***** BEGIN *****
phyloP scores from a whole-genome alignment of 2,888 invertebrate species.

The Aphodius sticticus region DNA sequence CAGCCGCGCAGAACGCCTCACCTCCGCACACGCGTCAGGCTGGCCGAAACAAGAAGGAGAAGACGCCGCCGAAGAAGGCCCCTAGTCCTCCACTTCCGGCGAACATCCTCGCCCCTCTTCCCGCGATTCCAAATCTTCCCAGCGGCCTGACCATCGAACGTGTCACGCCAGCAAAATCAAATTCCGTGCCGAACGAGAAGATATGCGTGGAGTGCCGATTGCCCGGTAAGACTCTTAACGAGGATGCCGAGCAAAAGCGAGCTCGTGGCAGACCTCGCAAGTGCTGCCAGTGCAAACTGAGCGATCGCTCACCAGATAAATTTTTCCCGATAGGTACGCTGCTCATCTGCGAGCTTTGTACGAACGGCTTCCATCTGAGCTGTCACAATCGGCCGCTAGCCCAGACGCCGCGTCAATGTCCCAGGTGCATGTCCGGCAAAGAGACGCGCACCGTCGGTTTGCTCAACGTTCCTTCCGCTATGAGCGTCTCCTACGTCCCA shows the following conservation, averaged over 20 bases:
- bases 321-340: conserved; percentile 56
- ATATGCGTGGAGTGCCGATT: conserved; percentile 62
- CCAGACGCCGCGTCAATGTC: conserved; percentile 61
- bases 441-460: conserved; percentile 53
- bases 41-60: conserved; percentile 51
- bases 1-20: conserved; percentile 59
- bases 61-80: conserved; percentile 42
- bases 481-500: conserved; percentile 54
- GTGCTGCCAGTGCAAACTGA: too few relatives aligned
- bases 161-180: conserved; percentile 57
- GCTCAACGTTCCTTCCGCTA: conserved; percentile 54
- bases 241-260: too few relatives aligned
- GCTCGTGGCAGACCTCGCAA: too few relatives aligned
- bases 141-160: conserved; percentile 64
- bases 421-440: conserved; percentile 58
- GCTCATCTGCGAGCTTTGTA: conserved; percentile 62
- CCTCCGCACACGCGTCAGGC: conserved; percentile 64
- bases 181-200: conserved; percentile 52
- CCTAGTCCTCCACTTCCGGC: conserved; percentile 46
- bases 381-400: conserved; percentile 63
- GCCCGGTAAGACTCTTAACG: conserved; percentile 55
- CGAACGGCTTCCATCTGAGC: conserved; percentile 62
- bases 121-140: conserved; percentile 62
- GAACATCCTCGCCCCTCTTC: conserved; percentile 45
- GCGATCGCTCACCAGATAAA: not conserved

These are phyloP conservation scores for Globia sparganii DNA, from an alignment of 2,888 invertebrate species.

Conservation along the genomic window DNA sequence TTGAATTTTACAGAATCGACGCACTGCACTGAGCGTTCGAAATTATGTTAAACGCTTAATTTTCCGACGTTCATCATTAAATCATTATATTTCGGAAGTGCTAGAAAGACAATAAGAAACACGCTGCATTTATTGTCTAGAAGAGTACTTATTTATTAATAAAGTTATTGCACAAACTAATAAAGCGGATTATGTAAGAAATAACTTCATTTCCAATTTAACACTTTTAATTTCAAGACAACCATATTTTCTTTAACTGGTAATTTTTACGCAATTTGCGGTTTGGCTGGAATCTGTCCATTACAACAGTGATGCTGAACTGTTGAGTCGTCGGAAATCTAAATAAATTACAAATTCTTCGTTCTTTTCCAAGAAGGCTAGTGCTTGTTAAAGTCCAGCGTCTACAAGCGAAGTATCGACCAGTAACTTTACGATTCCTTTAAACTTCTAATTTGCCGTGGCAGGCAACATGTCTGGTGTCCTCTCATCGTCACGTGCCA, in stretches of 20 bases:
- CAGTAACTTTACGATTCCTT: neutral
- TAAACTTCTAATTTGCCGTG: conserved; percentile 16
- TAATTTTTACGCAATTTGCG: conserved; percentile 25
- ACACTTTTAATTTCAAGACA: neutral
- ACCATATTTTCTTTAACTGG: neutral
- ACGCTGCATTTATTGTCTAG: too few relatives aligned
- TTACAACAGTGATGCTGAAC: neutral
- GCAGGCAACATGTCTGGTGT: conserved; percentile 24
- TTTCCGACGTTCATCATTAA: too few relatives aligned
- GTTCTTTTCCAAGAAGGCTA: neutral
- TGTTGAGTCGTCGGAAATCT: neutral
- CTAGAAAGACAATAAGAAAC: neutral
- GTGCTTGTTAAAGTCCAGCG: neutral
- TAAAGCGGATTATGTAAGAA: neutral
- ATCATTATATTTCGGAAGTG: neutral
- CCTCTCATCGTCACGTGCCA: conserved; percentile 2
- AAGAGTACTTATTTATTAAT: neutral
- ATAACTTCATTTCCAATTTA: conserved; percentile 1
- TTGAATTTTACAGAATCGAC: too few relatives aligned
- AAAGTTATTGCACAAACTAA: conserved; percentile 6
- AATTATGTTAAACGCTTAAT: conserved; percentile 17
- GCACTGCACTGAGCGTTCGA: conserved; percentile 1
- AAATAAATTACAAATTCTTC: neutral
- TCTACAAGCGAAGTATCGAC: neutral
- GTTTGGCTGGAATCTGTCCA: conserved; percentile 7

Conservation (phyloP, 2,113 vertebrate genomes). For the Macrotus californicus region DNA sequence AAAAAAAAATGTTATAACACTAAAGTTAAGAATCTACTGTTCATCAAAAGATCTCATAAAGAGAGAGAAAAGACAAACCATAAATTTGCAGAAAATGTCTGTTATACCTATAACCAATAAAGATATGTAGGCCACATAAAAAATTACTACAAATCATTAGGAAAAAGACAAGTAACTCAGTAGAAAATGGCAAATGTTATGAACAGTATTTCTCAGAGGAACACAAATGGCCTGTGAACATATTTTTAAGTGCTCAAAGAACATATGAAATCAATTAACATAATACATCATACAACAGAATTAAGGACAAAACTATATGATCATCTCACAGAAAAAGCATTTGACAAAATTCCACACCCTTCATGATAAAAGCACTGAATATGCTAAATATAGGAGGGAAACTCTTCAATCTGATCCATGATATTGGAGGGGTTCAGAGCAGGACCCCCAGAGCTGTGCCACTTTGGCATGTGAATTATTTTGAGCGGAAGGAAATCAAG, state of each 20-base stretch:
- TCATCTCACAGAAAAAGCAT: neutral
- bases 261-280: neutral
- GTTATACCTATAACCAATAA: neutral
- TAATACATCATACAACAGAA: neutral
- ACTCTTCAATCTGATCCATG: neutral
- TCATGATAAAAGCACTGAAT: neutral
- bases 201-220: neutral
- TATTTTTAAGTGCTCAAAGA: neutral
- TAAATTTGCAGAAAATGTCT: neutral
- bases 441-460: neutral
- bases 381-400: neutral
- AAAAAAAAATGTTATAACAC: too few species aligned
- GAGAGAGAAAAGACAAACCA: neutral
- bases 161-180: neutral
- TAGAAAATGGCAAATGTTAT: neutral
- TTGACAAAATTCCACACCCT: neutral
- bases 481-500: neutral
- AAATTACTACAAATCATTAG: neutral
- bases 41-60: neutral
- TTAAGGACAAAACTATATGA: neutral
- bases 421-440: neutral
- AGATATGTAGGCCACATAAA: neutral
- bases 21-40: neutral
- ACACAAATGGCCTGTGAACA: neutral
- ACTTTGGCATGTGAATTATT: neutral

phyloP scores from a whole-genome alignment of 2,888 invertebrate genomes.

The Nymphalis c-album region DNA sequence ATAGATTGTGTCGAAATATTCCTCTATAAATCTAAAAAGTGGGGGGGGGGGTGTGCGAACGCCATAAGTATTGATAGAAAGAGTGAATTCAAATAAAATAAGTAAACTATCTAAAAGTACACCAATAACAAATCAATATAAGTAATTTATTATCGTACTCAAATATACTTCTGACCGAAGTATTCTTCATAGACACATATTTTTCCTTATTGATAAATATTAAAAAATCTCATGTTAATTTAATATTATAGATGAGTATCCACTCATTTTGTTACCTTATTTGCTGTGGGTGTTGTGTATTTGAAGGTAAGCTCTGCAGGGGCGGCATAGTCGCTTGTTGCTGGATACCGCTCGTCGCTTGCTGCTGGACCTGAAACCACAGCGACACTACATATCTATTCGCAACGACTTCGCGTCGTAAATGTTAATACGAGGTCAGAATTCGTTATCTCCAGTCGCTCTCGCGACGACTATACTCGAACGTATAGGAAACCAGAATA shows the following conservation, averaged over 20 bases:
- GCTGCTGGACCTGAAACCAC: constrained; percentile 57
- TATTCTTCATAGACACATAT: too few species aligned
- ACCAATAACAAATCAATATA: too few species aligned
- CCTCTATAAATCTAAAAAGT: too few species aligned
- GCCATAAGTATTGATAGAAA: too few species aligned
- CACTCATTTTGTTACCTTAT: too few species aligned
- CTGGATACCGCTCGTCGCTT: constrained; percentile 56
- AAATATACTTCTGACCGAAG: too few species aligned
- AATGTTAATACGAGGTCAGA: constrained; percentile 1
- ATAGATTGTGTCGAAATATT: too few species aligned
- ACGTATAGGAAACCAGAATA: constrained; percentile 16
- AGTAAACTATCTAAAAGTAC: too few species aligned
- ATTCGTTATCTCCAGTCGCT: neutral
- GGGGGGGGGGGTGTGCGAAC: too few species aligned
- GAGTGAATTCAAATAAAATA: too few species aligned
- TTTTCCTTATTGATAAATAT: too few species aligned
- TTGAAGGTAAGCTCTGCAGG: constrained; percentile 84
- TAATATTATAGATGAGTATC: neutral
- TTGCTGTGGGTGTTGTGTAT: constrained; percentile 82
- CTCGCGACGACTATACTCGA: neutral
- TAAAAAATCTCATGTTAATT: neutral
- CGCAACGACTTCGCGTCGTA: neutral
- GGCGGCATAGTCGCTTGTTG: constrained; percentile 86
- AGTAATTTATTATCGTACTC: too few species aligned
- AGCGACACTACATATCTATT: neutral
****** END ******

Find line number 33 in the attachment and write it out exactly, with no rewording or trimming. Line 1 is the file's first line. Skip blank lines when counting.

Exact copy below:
- ACACTTTTAATTTCAAGACA: neutral